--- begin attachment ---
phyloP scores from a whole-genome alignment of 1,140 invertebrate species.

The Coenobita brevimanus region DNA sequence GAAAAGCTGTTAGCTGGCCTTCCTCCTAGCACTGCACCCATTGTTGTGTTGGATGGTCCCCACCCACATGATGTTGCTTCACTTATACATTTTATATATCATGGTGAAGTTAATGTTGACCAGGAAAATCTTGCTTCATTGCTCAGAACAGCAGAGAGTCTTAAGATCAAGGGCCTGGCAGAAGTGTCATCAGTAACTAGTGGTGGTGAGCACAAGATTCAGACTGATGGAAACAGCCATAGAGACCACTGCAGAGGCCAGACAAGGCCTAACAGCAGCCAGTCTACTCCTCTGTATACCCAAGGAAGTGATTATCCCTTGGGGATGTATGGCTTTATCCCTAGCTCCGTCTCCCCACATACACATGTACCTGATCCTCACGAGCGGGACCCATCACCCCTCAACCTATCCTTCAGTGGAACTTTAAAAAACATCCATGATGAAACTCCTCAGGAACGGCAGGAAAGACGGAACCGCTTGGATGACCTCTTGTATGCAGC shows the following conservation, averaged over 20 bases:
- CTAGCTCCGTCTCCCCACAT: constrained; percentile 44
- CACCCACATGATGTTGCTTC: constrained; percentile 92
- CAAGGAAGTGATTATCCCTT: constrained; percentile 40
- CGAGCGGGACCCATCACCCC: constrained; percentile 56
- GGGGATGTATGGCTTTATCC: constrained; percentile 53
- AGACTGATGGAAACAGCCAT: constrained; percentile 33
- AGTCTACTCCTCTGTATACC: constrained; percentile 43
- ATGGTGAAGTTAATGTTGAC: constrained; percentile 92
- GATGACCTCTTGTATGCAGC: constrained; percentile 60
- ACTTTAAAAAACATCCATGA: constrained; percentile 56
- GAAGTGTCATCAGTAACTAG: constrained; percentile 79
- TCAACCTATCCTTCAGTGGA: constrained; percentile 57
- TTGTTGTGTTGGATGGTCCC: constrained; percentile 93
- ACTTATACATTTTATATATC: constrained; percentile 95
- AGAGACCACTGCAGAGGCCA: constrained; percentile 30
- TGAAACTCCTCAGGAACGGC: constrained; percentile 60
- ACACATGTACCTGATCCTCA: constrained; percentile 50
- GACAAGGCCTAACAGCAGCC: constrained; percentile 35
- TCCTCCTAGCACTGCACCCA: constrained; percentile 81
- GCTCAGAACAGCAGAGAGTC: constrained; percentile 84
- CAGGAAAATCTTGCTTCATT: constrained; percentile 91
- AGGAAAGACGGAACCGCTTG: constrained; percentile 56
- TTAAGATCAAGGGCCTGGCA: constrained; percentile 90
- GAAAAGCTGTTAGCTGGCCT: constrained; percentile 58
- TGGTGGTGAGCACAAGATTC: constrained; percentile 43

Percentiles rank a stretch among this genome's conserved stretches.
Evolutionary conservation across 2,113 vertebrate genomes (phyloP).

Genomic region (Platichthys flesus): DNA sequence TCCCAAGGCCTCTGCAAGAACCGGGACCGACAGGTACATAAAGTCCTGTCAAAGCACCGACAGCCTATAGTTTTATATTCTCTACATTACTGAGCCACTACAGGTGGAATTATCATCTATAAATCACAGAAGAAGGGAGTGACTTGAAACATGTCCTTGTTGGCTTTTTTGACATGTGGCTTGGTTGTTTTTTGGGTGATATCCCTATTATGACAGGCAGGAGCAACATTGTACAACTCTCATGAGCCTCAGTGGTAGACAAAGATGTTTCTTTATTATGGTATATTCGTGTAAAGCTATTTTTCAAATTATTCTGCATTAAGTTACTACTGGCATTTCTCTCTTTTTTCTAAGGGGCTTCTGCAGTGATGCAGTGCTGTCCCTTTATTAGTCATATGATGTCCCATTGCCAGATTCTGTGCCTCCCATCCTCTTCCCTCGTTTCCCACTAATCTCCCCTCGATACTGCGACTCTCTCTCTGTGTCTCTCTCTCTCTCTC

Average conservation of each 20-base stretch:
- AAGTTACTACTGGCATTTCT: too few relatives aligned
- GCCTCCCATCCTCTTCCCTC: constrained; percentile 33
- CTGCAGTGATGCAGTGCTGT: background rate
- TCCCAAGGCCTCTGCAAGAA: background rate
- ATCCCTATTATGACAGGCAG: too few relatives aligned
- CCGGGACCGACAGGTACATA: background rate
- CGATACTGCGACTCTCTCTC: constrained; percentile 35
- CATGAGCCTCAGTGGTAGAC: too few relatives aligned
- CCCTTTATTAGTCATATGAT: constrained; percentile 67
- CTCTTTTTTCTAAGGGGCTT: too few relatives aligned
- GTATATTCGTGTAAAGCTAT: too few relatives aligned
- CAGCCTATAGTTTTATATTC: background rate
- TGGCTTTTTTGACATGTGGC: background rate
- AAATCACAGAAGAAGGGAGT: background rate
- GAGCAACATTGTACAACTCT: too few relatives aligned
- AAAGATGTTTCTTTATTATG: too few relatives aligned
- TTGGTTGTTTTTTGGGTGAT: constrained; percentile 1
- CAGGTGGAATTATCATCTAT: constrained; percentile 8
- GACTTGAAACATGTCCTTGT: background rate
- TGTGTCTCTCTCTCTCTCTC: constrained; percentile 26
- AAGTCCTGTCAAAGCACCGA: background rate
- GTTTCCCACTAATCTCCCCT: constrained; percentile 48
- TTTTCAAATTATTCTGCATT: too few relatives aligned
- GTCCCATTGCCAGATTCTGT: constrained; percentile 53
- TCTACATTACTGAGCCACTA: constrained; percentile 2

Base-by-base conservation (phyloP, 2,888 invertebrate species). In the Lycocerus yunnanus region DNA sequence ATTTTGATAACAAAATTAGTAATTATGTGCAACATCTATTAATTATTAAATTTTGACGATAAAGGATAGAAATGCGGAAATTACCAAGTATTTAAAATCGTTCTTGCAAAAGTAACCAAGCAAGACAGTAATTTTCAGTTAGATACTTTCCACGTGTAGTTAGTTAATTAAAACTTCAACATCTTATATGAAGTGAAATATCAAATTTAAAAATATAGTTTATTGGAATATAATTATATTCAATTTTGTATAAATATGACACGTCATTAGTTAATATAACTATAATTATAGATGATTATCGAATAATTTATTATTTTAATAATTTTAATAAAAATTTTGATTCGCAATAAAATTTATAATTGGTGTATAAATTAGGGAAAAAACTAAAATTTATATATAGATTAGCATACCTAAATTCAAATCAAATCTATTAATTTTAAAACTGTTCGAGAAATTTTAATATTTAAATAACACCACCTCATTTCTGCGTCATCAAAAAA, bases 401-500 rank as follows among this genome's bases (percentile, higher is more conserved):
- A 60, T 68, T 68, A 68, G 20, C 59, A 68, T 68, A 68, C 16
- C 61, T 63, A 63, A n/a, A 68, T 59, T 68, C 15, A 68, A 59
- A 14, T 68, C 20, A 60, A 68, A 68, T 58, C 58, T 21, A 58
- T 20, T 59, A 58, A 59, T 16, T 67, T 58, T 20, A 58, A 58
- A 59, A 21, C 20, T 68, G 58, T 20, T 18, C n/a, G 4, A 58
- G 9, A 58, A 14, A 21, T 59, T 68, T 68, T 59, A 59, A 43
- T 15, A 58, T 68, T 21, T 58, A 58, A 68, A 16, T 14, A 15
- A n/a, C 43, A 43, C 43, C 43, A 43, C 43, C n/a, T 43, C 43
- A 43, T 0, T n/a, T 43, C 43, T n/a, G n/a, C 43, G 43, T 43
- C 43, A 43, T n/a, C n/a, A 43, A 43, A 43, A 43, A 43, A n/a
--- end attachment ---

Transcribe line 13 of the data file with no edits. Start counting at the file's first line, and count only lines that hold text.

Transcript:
- GAAGTGTCATCAGTAACTAG: constrained; percentile 79